Recall that a “golden number” (this is not standard terminology) is a number such that one (or both) of or is a perfect square. In this post, I’ll explain Gessel’s proof that every Fibonacci number is golden. First, we need two lemmas.

The *Lucas numbers* are defined by

So the first few Lucas numbers are . They have exactly the same defining recursion as the Fibonacci numbers; only the initial conditions are different. So it should come as no particular surprise that they have many close relationships with the Fibonacci numbers. Here’s one such relationship, which is our first lemma:

**Lemma 1**:

We can prove this via straightforward induction. It’s easy to verify that the given equation holds for and : , and . Now, let’s show it holds for whenever it holds for smaller values:

The first equality is from the definition of Lucas numbers; the second equality is the induction hypothesis; and the third just applies the Fibonacci definition twice.

The second lemma we need is called *Cassini’s Identity*:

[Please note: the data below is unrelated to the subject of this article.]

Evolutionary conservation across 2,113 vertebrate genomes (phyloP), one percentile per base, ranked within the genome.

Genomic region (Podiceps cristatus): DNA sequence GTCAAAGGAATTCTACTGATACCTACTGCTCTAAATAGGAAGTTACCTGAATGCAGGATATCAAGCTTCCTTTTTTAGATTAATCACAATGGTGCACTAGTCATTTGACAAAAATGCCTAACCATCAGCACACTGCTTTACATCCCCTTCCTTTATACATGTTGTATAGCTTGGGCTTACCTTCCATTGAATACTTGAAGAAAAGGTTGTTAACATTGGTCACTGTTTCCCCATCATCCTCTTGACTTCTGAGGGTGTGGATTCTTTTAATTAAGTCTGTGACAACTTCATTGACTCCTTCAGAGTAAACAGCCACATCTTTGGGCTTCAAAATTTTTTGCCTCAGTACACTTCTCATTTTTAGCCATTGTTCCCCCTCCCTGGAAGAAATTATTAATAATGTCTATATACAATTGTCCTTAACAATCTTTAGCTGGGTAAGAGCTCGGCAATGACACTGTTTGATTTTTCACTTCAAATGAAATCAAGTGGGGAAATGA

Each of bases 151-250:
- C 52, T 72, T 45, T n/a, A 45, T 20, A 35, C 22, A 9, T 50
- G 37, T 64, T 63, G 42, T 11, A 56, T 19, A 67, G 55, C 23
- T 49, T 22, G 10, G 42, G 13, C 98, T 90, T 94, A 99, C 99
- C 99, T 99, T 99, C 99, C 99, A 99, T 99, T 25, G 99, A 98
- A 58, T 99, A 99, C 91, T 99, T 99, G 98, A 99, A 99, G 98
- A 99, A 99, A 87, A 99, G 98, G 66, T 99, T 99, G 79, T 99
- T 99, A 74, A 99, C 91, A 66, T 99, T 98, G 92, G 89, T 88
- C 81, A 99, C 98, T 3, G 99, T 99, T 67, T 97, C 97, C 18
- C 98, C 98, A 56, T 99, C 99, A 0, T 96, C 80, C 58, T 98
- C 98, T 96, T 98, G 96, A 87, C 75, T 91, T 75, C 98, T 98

**Lemma 2**:

I actually proved this by induction in a post from five years ago, so instead of reproducing the proof here, I’ll just direct you to that post! There is also a nice proof using determinants of matrices, due to Knuth, and a bijective proof due to Werman and Zeilberger. This page on cut-the-knot.org collects a bunch of different proofs, including the ones mentioned above.

Now, squaring both sides of Lemma 1 gives us

Now multiplying both sides of Cassini’s Identity by four and subtracting from the above equation yields

We are now left with , and all that’s left is to rearrange a bit:

.

So, as promised, we have actually proved something a bit stronger than the mere fact that every Fibonacci number is golden. If is even, then is the square of the th Lucas number; if is odd, then is.

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About Brent

Associate Professor of Computer Science at Hendrix College. Functional programmer, mathematician, teacher, pianist, follower of Jesus.

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